RITBA ponders fate of toll gantry, unpaid tolls; one driver crossed 1,283 times without paying



For Sale: One used toll gantry system, lightly used, less than one year old. Cost $4 million new — make an offer ...

Now that tolling the Sakonnet River Bridge has come to a halt, the Rhode Island Turnpike and Bridge Authority (RITBA) will meet in early July to figure out what to do with the toll gantry, cameras and transponder scanning equipment that was erected one year ago .

The RITBA board will consider a variety of options, said spokeswoman Beth Bailey. Ideas include selling it to some other tolling agency, reusing some of the equipment for the Newport Pell Bridge, "or maybe the DOT (state Department of Transportation)."

The gantry was installed quickly in June of 2013 and RIPTA began charging "placeholder" 10 cent tolls just over a month later while the legislature debated whether or not to toll the bridge at all. Had they not charged those tolls promptly after completion of the bridge, RIPTA officials said, they risked losing the ability to ever charge a toll.

Ms. Bailey said that the toll gantry's total cost, including foundation and control building, was around $4 million.


Unpaid toll collection

Also on the agenda for the Wednesday, July 9, board meeting, is the matter of approximately $400,000 worth of unpaid 10 cent tolls racked up by motorists without transponders.

The debts range from a dime to that owed by one motorist who crossed 1,283 times without paying and now owes $128.30.

Although RITBA officials said last year that they were deciding how to collect those tolls, no decisions were ever made.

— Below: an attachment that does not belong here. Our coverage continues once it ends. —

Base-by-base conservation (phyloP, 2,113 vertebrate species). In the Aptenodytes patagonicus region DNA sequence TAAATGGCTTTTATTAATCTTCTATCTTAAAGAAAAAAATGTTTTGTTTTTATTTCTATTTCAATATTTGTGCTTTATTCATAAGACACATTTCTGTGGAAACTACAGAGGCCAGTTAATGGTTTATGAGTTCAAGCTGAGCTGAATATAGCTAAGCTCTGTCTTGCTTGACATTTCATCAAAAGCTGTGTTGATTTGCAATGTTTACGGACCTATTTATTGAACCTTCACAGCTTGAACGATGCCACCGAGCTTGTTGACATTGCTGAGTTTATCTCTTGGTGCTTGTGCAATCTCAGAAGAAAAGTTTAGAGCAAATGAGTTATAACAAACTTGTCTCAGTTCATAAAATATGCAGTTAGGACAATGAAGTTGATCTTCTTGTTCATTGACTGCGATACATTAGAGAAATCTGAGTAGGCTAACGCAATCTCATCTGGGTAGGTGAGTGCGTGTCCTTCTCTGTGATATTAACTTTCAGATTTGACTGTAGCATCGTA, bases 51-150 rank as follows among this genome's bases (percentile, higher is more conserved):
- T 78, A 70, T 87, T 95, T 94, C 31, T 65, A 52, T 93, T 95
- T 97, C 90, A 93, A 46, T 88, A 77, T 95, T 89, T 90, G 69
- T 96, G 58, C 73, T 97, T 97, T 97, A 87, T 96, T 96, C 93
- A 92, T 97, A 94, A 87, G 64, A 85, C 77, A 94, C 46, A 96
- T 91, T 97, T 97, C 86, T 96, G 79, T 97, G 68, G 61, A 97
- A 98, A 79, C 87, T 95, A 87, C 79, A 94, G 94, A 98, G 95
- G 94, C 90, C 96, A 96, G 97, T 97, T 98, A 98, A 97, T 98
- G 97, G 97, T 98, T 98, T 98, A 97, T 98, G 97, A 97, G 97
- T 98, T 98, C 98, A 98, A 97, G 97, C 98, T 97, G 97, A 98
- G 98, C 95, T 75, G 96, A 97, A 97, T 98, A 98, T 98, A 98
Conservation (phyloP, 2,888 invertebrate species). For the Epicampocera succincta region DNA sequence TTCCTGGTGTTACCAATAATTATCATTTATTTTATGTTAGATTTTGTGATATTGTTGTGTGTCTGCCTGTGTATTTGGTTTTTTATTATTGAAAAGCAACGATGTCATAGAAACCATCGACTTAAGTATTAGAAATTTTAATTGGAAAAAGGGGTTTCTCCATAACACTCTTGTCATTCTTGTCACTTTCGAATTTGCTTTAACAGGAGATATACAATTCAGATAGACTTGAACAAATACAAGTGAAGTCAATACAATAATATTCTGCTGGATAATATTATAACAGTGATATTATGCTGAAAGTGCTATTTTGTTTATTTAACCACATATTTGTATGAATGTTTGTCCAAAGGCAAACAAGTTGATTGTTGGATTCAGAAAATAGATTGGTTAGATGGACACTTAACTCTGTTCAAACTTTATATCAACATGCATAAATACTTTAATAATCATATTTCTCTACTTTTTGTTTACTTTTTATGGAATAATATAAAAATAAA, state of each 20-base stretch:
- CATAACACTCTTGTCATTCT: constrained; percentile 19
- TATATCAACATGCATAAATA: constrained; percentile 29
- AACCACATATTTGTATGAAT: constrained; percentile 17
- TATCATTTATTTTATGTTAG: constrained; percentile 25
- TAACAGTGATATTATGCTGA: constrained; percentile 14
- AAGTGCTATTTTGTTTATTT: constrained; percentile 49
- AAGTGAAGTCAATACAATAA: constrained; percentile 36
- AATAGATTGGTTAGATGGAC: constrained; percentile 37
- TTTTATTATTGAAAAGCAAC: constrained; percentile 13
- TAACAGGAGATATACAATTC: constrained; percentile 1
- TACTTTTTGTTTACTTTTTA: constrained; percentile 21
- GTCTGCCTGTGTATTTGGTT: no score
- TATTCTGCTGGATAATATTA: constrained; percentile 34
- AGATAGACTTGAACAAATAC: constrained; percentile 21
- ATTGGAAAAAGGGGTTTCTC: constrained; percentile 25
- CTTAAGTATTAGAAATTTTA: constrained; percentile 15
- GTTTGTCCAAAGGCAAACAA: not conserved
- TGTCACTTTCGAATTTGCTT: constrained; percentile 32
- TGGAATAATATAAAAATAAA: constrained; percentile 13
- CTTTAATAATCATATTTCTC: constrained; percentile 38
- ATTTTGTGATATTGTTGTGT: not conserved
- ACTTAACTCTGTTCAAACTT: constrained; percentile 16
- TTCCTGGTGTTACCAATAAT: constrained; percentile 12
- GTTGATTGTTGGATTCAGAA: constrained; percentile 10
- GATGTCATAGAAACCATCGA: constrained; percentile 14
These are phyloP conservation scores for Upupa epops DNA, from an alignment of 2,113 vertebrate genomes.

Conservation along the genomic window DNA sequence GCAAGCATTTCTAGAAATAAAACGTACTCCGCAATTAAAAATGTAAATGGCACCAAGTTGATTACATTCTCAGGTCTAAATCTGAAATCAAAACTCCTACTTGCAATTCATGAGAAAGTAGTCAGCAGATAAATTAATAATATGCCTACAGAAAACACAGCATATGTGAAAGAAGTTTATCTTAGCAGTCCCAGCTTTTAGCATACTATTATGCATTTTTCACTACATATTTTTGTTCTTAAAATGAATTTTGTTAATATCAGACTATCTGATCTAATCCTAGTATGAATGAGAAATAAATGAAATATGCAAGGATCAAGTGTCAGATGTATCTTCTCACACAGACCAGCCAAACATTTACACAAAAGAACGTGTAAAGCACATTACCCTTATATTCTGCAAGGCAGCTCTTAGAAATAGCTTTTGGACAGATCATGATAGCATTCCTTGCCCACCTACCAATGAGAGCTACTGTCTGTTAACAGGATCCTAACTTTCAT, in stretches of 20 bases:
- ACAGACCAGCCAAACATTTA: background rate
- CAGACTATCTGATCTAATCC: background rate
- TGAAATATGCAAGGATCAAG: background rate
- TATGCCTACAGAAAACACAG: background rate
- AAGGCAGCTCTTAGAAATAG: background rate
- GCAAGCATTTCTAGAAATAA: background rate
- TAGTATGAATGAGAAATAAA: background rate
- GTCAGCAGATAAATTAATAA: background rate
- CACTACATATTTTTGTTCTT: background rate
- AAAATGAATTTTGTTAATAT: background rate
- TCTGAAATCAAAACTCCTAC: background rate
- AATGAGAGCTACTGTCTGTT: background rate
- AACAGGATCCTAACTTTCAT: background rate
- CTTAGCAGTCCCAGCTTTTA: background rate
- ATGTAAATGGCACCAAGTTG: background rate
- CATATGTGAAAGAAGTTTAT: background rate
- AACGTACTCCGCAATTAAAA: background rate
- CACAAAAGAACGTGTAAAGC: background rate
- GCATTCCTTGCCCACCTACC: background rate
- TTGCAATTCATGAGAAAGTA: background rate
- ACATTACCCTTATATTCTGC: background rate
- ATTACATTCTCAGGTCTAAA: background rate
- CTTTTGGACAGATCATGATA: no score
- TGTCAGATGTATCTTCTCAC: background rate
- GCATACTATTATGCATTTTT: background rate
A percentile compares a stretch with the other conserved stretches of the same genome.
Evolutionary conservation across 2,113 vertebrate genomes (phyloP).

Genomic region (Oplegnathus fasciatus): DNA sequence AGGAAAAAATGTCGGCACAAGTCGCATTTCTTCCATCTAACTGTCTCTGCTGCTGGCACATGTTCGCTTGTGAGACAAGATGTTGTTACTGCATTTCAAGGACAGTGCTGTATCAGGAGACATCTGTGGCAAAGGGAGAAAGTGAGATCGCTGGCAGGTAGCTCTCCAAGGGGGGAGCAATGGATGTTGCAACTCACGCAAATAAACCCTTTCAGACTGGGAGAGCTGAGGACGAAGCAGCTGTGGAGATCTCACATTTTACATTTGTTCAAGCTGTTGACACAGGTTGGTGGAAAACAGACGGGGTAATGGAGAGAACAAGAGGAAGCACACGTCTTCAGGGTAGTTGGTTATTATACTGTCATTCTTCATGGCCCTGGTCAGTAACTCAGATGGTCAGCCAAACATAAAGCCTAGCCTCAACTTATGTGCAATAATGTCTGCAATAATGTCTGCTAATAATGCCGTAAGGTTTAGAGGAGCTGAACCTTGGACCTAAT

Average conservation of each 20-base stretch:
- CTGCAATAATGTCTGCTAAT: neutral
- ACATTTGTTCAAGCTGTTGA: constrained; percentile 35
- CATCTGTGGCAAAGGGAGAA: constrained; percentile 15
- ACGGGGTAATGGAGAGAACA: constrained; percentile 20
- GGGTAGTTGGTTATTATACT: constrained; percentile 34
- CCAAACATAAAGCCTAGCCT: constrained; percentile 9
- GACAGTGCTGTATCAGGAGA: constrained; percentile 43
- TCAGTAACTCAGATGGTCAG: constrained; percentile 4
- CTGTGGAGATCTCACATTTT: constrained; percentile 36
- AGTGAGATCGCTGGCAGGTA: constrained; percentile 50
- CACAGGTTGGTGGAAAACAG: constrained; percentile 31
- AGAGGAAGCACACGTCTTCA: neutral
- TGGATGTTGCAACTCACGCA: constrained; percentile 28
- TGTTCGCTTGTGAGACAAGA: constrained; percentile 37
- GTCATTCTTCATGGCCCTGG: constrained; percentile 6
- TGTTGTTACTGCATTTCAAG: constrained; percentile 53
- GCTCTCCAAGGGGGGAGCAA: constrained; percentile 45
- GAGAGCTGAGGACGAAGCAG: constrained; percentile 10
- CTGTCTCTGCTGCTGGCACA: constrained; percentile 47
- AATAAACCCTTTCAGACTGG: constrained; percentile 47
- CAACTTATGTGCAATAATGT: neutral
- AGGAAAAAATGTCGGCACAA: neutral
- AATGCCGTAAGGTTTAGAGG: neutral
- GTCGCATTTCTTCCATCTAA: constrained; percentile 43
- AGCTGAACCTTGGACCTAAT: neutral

The challenge for the board remains, Ms. Bailey said, to determine the most cost-effective way of dealing with the issue. That includes determining a threshold at which the tolls collected outweigh the cost of collecting that money.

Spending 80 cents to collect a dime "obviously doesn't make much sense," former RITBA Director David Darlington said last year.



Ms. Bailey said that RITBA has received hardly any inquiries from people interested in turning in their transponders.

Anyone with an unused transponder may turn it in for a refund, she said, but transponders that have been used are not eligible for refund. When Sakonnet River Bridge tolls began last summer, many motorists took advantage of RITBA's limited time offer of a free transponder thus avoiding the normal $21 cost.

Ms. Bailey said the transponders continue to provide Rhode Island residents with reduced rate passage over the Newport Pell Bridge and can also be used at toll booths around the country.



2 comments on this story | Please log in to comment by clicking here
Please log in or register to add your comment

I cant believe this is an issue, the tolls went up after the taxpayers said no to the idea, how much of the taxpayers money was spent putting up the toll equipment, and a year later they do away with the tolls. The toll issue was never documented just as what had to be done to pay tolls, and it was on the honor system to pay. The state should cut its losses and wipe the slate clean and not worry about the un-collected tolls, as it will cost more taxpayer money to try to collect them. Lesson learned, think before inserting foot in mouth.

Friday, June 27, 2014 | Report this

It will be tied up in court for a couple years before they decide what to do.

Friday, June 27, 2014 | Report this

2016 by East Bay Newspapers

Barrington · Bristol · East Providence · Little Compton · Portsmouth · Prudence Island · Riverside · Rumford · Seekonk · Tiverton · Warren · Westport
Meet our staff
Jim McGaw

A lifelong Portsmouth resident, Jim graduated from Portsmouth High School in 1982 and earned a journalism degree from the University of Rhode Island in 1986. He's worked two different stints at East Bay Newspapers, for a total of 18 years with the company so far. When not running all over town bringing you the news from Portsmouth, Jim listens to lots and lots and lots of music, watches obscure silent films from the '20s and usually has three books going at once. He also loves to cook crazy New Orleans dishes for his wife of 25 years, Michelle, and their two sons, Jake and Max.